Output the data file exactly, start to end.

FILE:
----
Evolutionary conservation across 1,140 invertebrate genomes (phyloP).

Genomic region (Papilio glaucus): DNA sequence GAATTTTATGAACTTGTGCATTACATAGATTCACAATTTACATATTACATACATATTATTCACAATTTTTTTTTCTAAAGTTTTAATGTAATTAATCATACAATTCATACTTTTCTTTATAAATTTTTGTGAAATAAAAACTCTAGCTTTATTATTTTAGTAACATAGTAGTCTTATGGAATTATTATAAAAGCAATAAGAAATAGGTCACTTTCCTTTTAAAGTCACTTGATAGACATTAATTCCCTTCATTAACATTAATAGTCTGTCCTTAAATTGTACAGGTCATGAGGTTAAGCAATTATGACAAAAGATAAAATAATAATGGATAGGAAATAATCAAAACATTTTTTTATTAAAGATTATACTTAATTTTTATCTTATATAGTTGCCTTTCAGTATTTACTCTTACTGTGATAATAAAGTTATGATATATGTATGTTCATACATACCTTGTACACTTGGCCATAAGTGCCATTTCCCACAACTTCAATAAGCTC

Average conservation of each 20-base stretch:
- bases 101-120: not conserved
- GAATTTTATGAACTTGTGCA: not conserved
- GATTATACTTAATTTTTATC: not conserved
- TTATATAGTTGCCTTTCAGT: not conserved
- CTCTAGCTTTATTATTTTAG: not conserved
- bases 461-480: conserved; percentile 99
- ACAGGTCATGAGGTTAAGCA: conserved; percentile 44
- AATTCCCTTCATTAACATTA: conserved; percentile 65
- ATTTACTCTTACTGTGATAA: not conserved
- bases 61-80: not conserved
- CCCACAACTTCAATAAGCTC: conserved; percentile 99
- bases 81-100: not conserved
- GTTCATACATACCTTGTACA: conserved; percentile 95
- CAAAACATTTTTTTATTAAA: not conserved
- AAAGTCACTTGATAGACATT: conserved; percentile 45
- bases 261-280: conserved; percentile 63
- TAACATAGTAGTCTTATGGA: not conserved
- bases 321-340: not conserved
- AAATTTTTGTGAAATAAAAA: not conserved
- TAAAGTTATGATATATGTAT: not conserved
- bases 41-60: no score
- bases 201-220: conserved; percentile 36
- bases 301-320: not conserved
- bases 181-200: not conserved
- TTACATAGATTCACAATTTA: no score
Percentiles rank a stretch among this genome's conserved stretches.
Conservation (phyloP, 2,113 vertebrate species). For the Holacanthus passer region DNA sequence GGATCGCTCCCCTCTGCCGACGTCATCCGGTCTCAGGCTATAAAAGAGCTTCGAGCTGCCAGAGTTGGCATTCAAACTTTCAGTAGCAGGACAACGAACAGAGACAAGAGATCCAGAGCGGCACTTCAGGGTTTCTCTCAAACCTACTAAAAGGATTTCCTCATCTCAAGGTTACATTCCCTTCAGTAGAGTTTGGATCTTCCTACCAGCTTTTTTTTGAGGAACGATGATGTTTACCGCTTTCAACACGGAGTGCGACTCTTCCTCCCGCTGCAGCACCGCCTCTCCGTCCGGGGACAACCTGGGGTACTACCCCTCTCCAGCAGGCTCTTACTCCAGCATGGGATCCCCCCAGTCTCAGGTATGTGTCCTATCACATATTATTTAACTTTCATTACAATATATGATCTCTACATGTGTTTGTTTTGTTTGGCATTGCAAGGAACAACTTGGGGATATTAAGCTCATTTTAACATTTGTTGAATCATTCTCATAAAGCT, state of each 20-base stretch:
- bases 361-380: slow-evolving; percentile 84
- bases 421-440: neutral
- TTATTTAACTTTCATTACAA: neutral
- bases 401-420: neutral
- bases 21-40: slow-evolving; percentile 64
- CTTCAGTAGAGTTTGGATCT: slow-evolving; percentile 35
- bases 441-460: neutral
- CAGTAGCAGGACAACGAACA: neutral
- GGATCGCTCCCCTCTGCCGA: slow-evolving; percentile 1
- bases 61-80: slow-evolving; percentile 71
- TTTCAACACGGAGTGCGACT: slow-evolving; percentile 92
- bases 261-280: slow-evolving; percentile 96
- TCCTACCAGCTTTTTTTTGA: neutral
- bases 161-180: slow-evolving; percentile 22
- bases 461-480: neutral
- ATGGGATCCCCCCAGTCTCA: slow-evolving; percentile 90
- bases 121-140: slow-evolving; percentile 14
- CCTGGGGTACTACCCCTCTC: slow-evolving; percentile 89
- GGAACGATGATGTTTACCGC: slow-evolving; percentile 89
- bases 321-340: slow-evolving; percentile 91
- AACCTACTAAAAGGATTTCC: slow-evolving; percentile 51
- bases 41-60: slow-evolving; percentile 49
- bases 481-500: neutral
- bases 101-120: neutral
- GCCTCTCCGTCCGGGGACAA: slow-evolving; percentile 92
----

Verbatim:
Evolutionary conservation across 1,140 invertebrate genomes (phyloP).

Genomic region (Papilio glaucus): DNA sequence GAATTTTATGAACTTGTGCATTACATAGATTCACAATTTACATATTACATACATATTATTCACAATTTTTTTTTCTAAAGTTTTAATGTAATTAATCATACAATTCATACTTTTCTTTATAAATTTTTGTGAAATAAAAACTCTAGCTTTATTATTTTAGTAACATAGTAGTCTTATGGAATTATTATAAAAGCAATAAGAAATAGGTCACTTTCCTTTTAAAGTCACTTGATAGACATTAATTCCCTTCATTAACATTAATAGTCTGTCCTTAAATTGTACAGGTCATGAGGTTAAGCAATTATGACAAAAGATAAAATAATAATGGATAGGAAATAATCAAAACATTTTTTTATTAAAGATTATACTTAATTTTTATCTTATATAGTTGCCTTTCAGTATTTACTCTTACTGTGATAATAAAGTTATGATATATGTATGTTCATACATACCTTGTACACTTGGCCATAAGTGCCATTTCCCACAACTTCAATAAGCTC

Average conservation of each 20-base stretch:
- bases 101-120: not conserved
- GAATTTTATGAACTTGTGCA: not conserved
- GATTATACTTAATTTTTATC: not conserved
- TTATATAGTTGCCTTTCAGT: not conserved
- CTCTAGCTTTATTATTTTAG: not conserved
- bases 461-480: conserved; percentile 99
- ACAGGTCATGAGGTTAAGCA: conserved; percentile 44
- AATTCCCTTCATTAACATTA: conserved; percentile 65
- ATTTACTCTTACTGTGATAA: not conserved
- bases 61-80: not conserved
- CCCACAACTTCAATAAGCTC: conserved; percentile 99
- bases 81-100: not conserved
- GTTCATACATACCTTGTACA: conserved; percentile 95
- CAAAACATTTTTTTATTAAA: not conserved
- AAAGTCACTTGATAGACATT: conserved; percentile 45
- bases 261-280: conserved; percentile 63
- TAACATAGTAGTCTTATGGA: not conserved
- bases 321-340: not conserved
- AAATTTTTGTGAAATAAAAA: not conserved
- TAAAGTTATGATATATGTAT: not conserved
- bases 41-60: no score
- bases 201-220: conserved; percentile 36
- bases 301-320: not conserved
- bases 181-200: not conserved
- TTACATAGATTCACAATTTA: no score
Percentiles rank a stretch among this genome's conserved stretches.
Conservation (phyloP, 2,113 vertebrate species). For the Holacanthus passer region DNA sequence GGATCGCTCCCCTCTGCCGACGTCATCCGGTCTCAGGCTATAAAAGAGCTTCGAGCTGCCAGAGTTGGCATTCAAACTTTCAGTAGCAGGACAACGAACAGAGACAAGAGATCCAGAGCGGCACTTCAGGGTTTCTCTCAAACCTACTAAAAGGATTTCCTCATCTCAAGGTTACATTCCCTTCAGTAGAGTTTGGATCTTCCTACCAGCTTTTTTTTGAGGAACGATGATGTTTACCGCTTTCAACACGGAGTGCGACTCTTCCTCCCGCTGCAGCACCGCCTCTCCGTCCGGGGACAACCTGGGGTACTACCCCTCTCCAGCAGGCTCTTACTCCAGCATGGGATCCCCCCAGTCTCAGGTATGTGTCCTATCACATATTATTTAACTTTCATTACAATATATGATCTCTACATGTGTTTGTTTTGTTTGGCATTGCAAGGAACAACTTGGGGATATTAAGCTCATTTTAACATTTGTTGAATCATTCTCATAAAGCT, state of each 20-base stretch:
- bases 361-380: slow-evolving; percentile 84
- bases 421-440: neutral
- TTATTTAACTTTCATTACAA: neutral
- bases 401-420: neutral
- bases 21-40: slow-evolving; percentile 64
- CTTCAGTAGAGTTTGGATCT: slow-evolving; percentile 35
- bases 441-460: neutral
- CAGTAGCAGGACAACGAACA: neutral
- GGATCGCTCCCCTCTGCCGA: slow-evolving; percentile 1
- bases 61-80: slow-evolving; percentile 71
- TTTCAACACGGAGTGCGACT: slow-evolving; percentile 92
- bases 261-280: slow-evolving; percentile 96
- TCCTACCAGCTTTTTTTTGA: neutral
- bases 161-180: slow-evolving; percentile 22
- bases 461-480: neutral
- ATGGGATCCCCCCAGTCTCA: slow-evolving; percentile 90
- bases 121-140: slow-evolving; percentile 14
- CCTGGGGTACTACCCCTCTC: slow-evolving; percentile 89
- GGAACGATGATGTTTACCGC: slow-evolving; percentile 89
- bases 321-340: slow-evolving; percentile 91
- AACCTACTAAAAGGATTTCC: slow-evolving; percentile 51
- bases 41-60: slow-evolving; percentile 49
- bases 481-500: neutral
- bases 101-120: neutral
- GCCTCTCCGTCCGGGGACAA: slow-evolving; percentile 92